Mumbai to host a festival dedicated to storytelling nights and poetry slams

Mumbai to host a festival dedicated to storytelling nights and poetry slams

By Bulbul Sharma | | 21 October, 2017
(clockwise) Roshan Abbas and Raghu Dixit.

Spoken, a storytelling and poetry festival, is scheduled to be held at Mumbai’s Jio Garden from 28-29 October. This first-of-its-kind festival, organised by Kommune, a collective of artists, producers, poets and art lovers, will play host to some of the most vibrant voices in live storytelling, poetry, spoken word and song from across India and around the globe.

Over the course of two days, Spoken will host almost 50 national and international performers—the list includes Britain’s Shakespearian outfit, The HandleBards;  the Indian musician Raghu Dixit; Piyush Mishra; Kalki Koechlin; and Kommune’s own superstars, Ankur Tewari(Hindi-Indie singer/songwriter),, Shamir Reuben (poet),, Gaurav Kapur(VJ, actor and sports presenter) and Tess Joseph(Casting Director)  among others.

Speaking on the growing popularity of the art of spoken word, and on what inspired the idea of Spoken, the festival’s director and co-founder, Roshan Abbas, explained, “Poetry and storytelling have in the last two years moved into the space of pop culture from sub-culture. Open mics, viral videos all pointed us to the trend. We also do so many Kommune evenings that we saw those as places where we could showcase this talent. All we needed to do was build a platform for them. And that’s how we thought of Spoken.”

He added, “Kommune was built as a platform for artistes. From storytelling nights in cottages to poetry slams in yoga studios, we have built this audience one heartbeat at a time. And today we have a community that breathes and lives the art of the spoken word, of storytelling and poetry. We are now poised to give them a larger stage and louder voice.”

All set to host a star-studded lineup, Abbas said that he had no problems convincing the celebs to come on board. “Honestly the love and warmth has been amazing. Mostly everyone was happy to come on board,” he said.

Abbas also told Guardian 20 about the pleasant meeting he had with Boman Irani regarding his attendance in the festival. He said, “Boman Irani was a delight, though we haven’t announced him yet, he was away on film shoots and shows but was so excited. Who would know that Boman is a closet poet and story writer. He has promised to come and if it doesn’t clash with a shoot he will be there.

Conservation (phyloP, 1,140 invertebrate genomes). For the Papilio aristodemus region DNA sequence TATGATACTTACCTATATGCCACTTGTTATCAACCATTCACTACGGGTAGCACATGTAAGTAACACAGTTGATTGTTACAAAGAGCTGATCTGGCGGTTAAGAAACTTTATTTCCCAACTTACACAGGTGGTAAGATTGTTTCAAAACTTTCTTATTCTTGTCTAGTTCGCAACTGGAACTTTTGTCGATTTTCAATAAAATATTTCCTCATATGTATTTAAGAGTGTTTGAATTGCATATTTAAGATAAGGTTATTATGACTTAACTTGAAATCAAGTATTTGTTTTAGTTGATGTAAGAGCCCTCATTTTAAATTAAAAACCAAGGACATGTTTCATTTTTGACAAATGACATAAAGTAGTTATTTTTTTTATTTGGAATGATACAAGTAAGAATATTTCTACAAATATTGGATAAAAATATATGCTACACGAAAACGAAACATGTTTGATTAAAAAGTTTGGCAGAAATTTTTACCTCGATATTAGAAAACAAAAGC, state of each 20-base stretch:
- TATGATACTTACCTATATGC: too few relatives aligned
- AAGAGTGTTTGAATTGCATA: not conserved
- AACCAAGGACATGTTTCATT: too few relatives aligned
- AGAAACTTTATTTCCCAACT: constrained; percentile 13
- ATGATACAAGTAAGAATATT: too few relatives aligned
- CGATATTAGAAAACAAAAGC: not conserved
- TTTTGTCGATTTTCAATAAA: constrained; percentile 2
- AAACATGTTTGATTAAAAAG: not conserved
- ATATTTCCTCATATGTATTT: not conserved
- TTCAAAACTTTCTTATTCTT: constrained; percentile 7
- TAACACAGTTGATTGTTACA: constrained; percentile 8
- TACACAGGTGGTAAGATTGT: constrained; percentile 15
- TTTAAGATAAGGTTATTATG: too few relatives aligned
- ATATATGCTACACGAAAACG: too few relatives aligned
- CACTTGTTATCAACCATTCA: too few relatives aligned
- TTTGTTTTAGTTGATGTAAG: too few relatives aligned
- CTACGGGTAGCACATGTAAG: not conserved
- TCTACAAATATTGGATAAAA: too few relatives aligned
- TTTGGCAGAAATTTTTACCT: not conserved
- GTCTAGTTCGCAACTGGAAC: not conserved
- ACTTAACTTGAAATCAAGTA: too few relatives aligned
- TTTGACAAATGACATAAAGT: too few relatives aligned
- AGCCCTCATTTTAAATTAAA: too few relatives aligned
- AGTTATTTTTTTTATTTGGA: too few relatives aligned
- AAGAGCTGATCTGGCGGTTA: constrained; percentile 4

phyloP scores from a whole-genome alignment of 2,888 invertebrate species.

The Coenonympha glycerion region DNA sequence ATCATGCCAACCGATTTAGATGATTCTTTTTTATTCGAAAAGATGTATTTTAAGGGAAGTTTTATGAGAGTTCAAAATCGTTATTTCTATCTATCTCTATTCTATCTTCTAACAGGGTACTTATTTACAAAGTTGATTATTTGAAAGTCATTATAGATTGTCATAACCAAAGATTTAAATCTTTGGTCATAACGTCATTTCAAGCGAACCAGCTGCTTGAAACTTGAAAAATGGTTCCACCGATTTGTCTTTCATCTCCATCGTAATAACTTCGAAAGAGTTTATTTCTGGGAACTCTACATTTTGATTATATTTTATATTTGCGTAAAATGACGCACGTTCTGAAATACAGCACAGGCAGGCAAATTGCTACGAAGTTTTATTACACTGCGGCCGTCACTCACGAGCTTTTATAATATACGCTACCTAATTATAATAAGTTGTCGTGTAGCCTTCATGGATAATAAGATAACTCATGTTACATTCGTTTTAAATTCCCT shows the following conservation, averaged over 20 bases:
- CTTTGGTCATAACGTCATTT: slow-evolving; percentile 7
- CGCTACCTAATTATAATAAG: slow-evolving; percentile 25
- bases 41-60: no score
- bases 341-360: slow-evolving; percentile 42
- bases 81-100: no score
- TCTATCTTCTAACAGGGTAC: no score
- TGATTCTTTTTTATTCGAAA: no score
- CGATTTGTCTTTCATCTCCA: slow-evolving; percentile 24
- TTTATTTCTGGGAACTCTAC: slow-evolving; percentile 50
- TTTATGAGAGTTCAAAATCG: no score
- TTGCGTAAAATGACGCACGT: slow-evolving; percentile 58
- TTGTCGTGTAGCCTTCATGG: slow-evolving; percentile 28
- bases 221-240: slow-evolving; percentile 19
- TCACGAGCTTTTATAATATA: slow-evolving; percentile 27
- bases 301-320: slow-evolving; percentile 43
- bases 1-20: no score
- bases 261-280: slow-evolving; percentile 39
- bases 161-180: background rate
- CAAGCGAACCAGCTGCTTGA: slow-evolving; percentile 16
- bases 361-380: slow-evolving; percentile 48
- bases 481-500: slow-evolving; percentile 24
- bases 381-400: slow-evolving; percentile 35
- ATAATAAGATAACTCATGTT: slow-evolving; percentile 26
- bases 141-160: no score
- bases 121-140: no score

In addition to serving an eclectic mix of art and artists, the festival will also have performances in Urdu, English, Hindi and Kannada. Abbas talked about the challenge of presenting the unfamiliar with the familiar, and how the festival intends to be a “tastemaker” and create an audience that appreciates poetry and storytelling in vernacular languages.

“If I could, I would have had even more languages. And yes, the reach of Urdu, Hindi, Kannada is a lot. We want to diversify each year with unique ideas and languages. The challenge is to find a blend of the familiar and unfamiliar. We must play taste-makers.”

Boosting a fair mix of new and established talent, the festival endeavours to stage the many fresh voices that are emerging in India.

On encouraging budding artists through this medium, Abbas said, “We need to be their [young artists’] platform, as Kommune has always been.”

Audiences can also discover their own voice, by joining one of the several interactive workshops and masterclasses that will be organised with the likes of Grammy-nominated, African American storyteller Diane Ferlatte , and US Moth GrandSlam Champion, Margot Leitman. Separate classes to learn lyric writing from Swanand Kirkire, and workshops to understand the art of the play with Sumukhi Suresh will also be part of the two-day schedule.

“So we have had submissions from all over and Shamir (Reuben), our in-house curator, has kept a stringent eye on quality. We also have masterclasses and workshops. We need to encourage people to participate and find the stories within them.”

Abbas also spoke about storytelling being an intrinsic part of our culture. He said, “We need to encourage our stories. It’s amazing that we have a culture of rich storytellers across the centuries, but recently have not had a platform for them. When Kommune started traveling across cities we found the voices of tomorrow. And they spoke of amazing things: there was heartbreak and heartache, depression and despair, but also hope and happiness. We’ve curated over two years of these stories and poems and we think they will enrich lives, and the cultural fabric of society. Like the face that launched 1,000 ships, we hope this festival launches a thousand new poets and storytellers,” said Abbas.

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